You take a calm approach, speaking to them with what you consider a fair and even voice. However, your face deceives you from the start. Frowning, your lips are pursed, and your eyes are wide, and accusatory. The result? The individual senses an attack, and goes on the defence. Your message is lost.
Even Condoleeza Rice has
an 'I'm not impressed' face



1. Eye Contact

Eye contact is one of the most important aspects of dealing with other people. Maintaining good eye contact shows respect, sincerity, seriousness and interest.

Acceptable eye contact can differ between cultures. It is usually best to keep eye contact around 60-70% of the time. People are more likely to feel comfortable and perceive you to be genuine.

If you avoid eye contact, people will think you lack interest in them or the conversation, or that you are not being sincere. If you make too much direct eye contact, this may cause people to feel self conscious, or you may come across as too intense.
2. Your Mouth

Your mouth speaks more than words, giving away all sorts of clues when you communicate. From pursed lips in anger, to lips twisted to the side when thinking, we may also be showing others when we hold back any comments we don't want to reveal.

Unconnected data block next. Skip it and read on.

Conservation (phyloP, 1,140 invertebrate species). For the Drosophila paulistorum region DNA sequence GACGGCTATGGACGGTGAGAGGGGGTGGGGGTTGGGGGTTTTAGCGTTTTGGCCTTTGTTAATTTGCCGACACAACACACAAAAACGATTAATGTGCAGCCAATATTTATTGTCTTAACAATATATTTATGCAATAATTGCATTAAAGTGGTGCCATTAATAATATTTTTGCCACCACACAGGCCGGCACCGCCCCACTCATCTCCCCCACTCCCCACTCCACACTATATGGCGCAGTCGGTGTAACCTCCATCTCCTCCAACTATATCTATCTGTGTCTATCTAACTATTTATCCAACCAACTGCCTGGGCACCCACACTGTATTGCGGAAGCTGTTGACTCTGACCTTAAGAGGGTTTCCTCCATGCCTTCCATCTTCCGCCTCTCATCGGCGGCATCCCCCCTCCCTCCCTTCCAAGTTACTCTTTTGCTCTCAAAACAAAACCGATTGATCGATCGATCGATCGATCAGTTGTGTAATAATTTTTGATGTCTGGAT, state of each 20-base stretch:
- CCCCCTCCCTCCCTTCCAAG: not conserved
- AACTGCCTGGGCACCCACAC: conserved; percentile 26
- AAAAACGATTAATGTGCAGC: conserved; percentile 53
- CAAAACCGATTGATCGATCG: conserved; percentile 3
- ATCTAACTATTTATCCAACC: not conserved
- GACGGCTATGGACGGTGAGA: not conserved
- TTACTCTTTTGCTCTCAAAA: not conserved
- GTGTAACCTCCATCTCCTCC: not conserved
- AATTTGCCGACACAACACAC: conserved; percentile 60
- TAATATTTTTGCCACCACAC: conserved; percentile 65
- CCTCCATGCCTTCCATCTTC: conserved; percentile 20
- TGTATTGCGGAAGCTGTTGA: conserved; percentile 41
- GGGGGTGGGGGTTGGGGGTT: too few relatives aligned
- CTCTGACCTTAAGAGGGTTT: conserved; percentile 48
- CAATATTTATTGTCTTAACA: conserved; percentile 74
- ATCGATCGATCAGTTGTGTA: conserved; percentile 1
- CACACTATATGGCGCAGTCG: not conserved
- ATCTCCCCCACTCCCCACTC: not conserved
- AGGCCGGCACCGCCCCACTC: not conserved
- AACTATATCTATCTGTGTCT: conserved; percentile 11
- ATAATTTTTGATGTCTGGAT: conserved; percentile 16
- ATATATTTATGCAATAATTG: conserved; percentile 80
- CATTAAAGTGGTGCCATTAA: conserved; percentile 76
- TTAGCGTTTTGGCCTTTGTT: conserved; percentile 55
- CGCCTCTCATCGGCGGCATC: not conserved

Although you may not say anything, your mouth communicates how you are feeling and what you are thinking, to others.

3. Your Ears

Ears play an important role in communicating with others, even though most of us can't move them much.

Ears are a vital tool used in active listening. You have two ears and one mouth. Try to use them in that order. If you listen twice as much as you talk, you will come across as a good communicator who knows how to strike up a balanced a conversation.

Not only will you learn a lot from listening to others, you may also help them find their own solutions with a little active listening!
4. Head Position

Your head is an important part of how you communicate with others.

When you want to come across as confident or self assured, keep your head level. You can also use this straight head position when you want to be authoritative, when want your message to be taken seriously.

Conversely, when you want to be friendly, show you are listening or be receptive, tilt your head just a little to the side.
Your body Language... 1. Posture

If you stand or sit tall, you will appear confident and enthusiastic. If you slouch when you stand or sit, you will appear bored, unhappy or lacking in enthusiasm to others.

Think about how you sit when you are presenting, interviewing or having a one-on-one conversation with someone. What message is your posture sending?

2. Body Position

The angle of your body in relation to others, gives an indication of our attitudes and feelings towards them. When we angle towards someone it shows that we like them, i.e. we find them interesting, friendly or interesting. Alternatively, we angle ourselves away from people we don't like.